Even though Apoc began composing his own songs at 13, it wasn't until he was a freshman at York Community High School that he first rapped in front of a crowd, trading freestyles with friends in the school cafeteria. In those earlier days, the MC garnered frequent comparisons to the likes of Slug and Atmosphere -- a trend he didn't necessarily embrace.
"At first I was like, 'I'm my own [rapper]. I can't hear it.' But I see it now. It was derivative," says the rapper. "That really pushed me to oversaturate myself with music. Now I'm more comfortable. I know the direction I want to go in."
When: 9 p.m. Friday
Where: U.S. Beer Company, 1801 N. Clybourn Ave. The Ritz
cmj review of the ritz album
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“An album to play over and over again until its depths are mined for poetic twists and sampled turns...“An album to play over and over again until its depths are mined for poetic twists and sampled turns that could easily be missed on first listen.”
syffal.com video of the day
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This is Apoc. Apoc is the guy who never should have started rapping, but did, and now he makes songs...This is Apoc. Apoc is the guy who never should have started rapping, but did, and now he makes songs about how he should have never started rapping. Most of the time it's fucking hilarious how easy the shit flows from his fucking mouth. He's my rap doppelganger if I cared about rap with a schtick where I didn't care about rap. I remember maybe five years ago in the basement of the Empty Bottle, Apoc sitting there shaving off the lacquer from the burnt ass table in the middle of the room and making a pile about an inch high. When I asked him what he was going to do with it he says, in complete seriousness:
"You know how many fucking addicts played the Empty Bottle? I'm gonna fucking snort this shit and when I'm done, I'm gonna find the tamale guy and put his kids through culinary school."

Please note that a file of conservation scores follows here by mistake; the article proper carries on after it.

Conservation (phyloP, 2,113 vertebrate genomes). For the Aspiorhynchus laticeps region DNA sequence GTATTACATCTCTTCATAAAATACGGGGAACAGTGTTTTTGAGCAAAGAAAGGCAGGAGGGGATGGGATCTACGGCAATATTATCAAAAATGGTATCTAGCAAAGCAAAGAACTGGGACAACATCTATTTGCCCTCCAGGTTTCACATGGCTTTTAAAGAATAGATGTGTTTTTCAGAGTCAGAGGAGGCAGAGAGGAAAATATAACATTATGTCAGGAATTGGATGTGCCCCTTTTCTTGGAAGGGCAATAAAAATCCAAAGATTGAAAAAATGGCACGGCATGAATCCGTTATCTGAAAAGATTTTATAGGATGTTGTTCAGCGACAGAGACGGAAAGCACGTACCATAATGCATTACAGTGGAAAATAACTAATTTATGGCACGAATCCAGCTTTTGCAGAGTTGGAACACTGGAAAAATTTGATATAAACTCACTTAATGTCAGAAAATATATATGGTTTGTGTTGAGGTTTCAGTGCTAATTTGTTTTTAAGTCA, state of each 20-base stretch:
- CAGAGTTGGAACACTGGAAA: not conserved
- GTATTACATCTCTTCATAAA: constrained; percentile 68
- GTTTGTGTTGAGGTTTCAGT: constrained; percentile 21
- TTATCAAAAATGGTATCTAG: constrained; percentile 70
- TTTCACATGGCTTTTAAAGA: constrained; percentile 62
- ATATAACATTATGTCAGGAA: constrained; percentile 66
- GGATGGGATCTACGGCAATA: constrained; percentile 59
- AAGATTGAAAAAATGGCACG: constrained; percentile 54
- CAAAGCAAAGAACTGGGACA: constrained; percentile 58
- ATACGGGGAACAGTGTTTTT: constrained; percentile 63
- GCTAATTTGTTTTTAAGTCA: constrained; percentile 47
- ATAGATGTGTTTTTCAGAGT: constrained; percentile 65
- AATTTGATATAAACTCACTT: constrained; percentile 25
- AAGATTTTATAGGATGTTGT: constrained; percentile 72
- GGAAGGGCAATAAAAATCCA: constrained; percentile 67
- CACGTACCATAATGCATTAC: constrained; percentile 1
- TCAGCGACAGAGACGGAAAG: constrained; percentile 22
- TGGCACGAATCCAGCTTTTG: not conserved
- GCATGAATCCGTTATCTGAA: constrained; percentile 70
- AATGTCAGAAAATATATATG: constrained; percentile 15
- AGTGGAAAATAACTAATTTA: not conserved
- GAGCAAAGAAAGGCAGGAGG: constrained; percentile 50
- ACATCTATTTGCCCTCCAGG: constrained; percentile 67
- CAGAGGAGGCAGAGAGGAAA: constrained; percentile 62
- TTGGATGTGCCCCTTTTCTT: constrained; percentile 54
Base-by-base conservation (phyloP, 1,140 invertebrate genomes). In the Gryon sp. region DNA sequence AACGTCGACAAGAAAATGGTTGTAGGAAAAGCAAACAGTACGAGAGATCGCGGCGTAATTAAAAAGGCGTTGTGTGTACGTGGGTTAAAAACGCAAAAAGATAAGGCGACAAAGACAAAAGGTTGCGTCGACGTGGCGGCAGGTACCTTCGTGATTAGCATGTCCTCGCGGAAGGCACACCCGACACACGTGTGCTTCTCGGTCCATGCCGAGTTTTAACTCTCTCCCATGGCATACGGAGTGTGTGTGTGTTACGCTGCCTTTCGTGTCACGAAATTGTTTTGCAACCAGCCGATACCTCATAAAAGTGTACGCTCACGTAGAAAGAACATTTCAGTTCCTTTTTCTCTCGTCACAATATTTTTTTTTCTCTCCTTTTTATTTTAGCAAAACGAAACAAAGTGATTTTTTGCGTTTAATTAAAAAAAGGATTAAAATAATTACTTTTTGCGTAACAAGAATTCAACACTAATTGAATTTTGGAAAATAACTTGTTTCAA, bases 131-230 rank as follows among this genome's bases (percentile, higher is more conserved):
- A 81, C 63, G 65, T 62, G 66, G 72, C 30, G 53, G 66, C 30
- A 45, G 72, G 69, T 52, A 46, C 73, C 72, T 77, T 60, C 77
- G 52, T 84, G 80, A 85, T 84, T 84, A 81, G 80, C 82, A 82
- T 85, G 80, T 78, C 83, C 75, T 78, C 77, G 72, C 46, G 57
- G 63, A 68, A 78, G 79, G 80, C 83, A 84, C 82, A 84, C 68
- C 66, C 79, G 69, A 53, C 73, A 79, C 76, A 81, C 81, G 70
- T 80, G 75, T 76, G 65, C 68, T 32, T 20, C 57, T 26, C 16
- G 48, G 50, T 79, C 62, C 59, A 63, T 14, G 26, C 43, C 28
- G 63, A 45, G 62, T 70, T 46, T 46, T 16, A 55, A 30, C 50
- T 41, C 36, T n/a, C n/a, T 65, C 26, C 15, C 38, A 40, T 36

toph one lucky 13 feature on the ritz in xlr8r
the daily cougar review of the ritz album
“A cinematic musical masterpiece… nothing else out right now can touch them.”
survivingthegoldenage review of the ritz album
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“Establishes Apoc as a stylistic equal of Big Boi and Jay-Z.” “The Ritz should be to Rel what the G...“Establishes Apoc as a stylistic equal of Big Boi and Jay-Z.”
“The Ritz should be to Rel what the Grey Album was to DangerMouse.”
raves review of the ritz album
“As catchy as it is smart…a hip-hop album that breaks with conformity.”
gapersblock review of the ritz album
“Fresh and original.”
additional ritz press and radio highlights
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Hot CD of the Week – undergroundhiphop.com Featured Mp3 of the Day “Heartless” – xlr8r.com Urb...Hot CD of the Week – undergroundhiphop.com
Featured Mp3 of the Day “Heartless” – xlr8r.com
Urb Next 1000 – urb.com
- Spent 5 weeks on the CMJ hip hop charts
- Reached #20 on the CMJ hip hop charts
- Was the 2nd most added hip hop record for college stations across the U.S. for the week of 8/2/08-8/9/08
typical set list:
the young republican
i'm so important
these dead flowers
romancing the stoned
it's spring again
less hipsters more crime
cornchips n carrots
same damn welcome
on the run
just can't stop
sleeping with the enemy
yankee go home
starving for conversation
marry. breed. die.
set usually runs 20 to 45 minutes consisting of 10 to 15 songs that often transition into each other
There are no upcoming dates at this time.